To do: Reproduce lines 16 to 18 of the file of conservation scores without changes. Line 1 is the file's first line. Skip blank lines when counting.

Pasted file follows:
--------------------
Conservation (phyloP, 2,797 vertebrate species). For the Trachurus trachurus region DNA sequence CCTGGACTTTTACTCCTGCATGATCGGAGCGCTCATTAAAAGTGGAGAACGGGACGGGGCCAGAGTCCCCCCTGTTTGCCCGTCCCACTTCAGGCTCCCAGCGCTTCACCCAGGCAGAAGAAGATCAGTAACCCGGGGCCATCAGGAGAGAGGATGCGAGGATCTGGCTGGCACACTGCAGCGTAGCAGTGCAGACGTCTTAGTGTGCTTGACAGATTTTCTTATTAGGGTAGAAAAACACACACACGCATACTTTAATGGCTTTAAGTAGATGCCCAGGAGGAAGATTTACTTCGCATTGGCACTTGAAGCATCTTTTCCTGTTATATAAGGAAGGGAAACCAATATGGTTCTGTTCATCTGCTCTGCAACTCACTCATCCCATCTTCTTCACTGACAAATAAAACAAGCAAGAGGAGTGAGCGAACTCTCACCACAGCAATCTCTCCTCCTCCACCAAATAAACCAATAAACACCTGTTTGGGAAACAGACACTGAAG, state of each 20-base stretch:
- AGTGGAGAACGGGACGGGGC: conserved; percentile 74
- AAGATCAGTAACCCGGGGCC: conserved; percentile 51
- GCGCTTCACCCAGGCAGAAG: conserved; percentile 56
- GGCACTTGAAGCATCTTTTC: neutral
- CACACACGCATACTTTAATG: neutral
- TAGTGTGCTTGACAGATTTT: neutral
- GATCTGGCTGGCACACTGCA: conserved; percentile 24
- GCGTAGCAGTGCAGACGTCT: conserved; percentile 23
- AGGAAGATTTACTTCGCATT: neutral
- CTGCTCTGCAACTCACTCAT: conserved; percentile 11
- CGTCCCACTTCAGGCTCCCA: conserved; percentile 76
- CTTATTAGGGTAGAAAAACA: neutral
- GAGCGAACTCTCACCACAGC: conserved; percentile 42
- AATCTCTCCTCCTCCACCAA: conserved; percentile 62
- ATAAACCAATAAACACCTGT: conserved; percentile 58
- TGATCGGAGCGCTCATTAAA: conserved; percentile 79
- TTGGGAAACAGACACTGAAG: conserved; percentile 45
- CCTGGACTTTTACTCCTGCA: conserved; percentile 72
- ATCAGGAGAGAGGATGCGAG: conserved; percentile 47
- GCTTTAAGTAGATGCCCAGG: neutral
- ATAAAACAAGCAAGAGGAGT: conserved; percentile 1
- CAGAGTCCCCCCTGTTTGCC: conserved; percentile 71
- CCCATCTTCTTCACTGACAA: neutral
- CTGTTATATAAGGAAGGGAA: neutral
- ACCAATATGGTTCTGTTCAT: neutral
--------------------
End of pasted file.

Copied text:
- ATAAACCAATAAACACCTGT: conserved; percentile 58
- TGATCGGAGCGCTCATTAAA: conserved; percentile 79
- TTGGGAAACAGACACTGAAG: conserved; percentile 45